Hall of Fame debates are a staple of sports arguments - whether a player's amassed the credentials to be honored among the very best in their sport is prime fodder for discussion over a beer. We're spotlighting a collection of players who we believe either deserve the distinction but haven't yet been inducted into their sports' Halls of Fame, or don't quite measure up but had a great impact on their franchise or sport.
Despite all the sports adages that celebrate it, defense often gets short shrift where individual legacies are concerned. The fact that Ben Wallace remains on the Basketball Hall of Fame bubble is a perfect case in point. Wallace was the best defensive player in the NBA for the better part of the aughts, but despite having been Hall of Fame eligible since 2016, he's yet to be admitted.
The reason his case is still being litigated is plain: Even at his best, Wallace was an offensive sinkhole. You can sort of understand the voting committee's hesitance to enshrine a player who used just 11% of his teams' possessions and averaged 5.7 points per game over his career, which would make him the lowest per-game NBA scorer ever inducted into Springfield as a player. (Even Dennis Rodman, perhaps the best Hall of Fame precedent for Wallace, eked out an average of 7.3 points.)
Most low-usage bigs at least manage to score efficiently, since their shot attempts are mainly limited to dunks and layups, but Wallace's career true shooting percentage was an anemic 47.4%. He didn't have the post moves or touch to be a consistent finisher, he had zero range, and he was arguably the worst free-throw shooter in league history, hitting 41.4% for his career and never once cracking the 50% mark in a season.
And still, unless or until he gets voted in, Wallace should be considered a Hall of Fame snub because he really was that good at defense. He certainly wouldn't be the first one-way player to gain admission. A cursory rundown of his individual accolades - four-time All-Star, five-time All-NBAer, six-time All-Defensive selection (including five first-team nods), two-time rebounding champ, and four-time Defensive Player of the Year - sure reads like a Hall of Fame resume, especially when you consider that those four DPOYs represent a joint NBA record shared with Hall of Famer Dikembe Mutombo. (Though it's worth noting that Mutombo was a considerably more polished offensive player than Wallace.)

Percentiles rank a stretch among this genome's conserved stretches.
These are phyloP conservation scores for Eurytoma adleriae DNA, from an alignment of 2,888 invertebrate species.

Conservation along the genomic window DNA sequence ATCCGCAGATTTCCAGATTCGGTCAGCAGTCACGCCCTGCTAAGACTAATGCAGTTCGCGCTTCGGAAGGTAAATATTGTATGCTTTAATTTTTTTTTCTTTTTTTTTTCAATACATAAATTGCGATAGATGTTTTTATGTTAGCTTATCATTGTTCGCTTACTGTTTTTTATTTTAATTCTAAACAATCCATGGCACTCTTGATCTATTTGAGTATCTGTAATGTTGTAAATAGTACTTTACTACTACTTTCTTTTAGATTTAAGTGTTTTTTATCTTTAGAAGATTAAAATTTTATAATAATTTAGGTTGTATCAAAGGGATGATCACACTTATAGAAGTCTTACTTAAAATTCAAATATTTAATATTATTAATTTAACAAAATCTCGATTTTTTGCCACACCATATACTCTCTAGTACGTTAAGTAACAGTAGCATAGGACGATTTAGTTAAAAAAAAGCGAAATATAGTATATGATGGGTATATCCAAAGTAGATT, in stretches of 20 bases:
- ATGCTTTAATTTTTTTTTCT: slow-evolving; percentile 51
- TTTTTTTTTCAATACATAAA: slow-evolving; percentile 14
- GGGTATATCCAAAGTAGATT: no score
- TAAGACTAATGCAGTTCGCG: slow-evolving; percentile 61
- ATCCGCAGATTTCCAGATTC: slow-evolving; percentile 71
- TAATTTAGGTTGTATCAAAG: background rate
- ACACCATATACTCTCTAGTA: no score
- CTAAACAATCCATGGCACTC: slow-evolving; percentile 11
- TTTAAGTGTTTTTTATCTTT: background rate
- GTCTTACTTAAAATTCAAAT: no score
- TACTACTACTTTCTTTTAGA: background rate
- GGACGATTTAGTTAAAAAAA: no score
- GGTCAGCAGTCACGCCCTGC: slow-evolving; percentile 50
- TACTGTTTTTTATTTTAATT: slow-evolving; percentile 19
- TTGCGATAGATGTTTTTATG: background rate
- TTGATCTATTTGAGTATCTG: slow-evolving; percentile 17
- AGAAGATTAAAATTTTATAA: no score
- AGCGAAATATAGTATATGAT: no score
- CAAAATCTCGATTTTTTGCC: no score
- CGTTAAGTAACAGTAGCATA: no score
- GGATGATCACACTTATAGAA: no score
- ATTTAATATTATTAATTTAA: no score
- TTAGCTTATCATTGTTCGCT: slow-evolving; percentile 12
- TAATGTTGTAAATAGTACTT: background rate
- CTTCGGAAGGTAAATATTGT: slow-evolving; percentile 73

Apart from the lack of offensive counting stats, Wallace's case suffers due to a particular aesthetic bias. Among basketball fans and analysts, there's a tendency to glamorize players' offensive capabilities as "skills" while reducing the things at which Wallace excelled to characteristics like "effort" and "grit." Not that Wallace didn't exemplify those laudable characteristics, but in a just world, he'd be recognized as being every bit as skilled defensively as the game's best pure scorers were offensively. Despite standing somewhere between 6-foot-7 and 6-foot-9 (no one ever seemed to agree on just how undersized he was), he was among the greatest post defenders, rim-protectors, and rebounders of all time.
That owed plenty to his physical tools, no doubt. He possessed a ridiculous combination of strength, quickness, and athleticism. He was a cinder block on wheels, as capable of denying post position as he was hedging pick-and-rolls or switching onto guards. He had remarkable recovery speed and a sort of frictionless kineticism that allowed him to shift his momentum and glide in every which direction, helping in multiple places on the same possession and cutting off driving lanes the moment they appeared.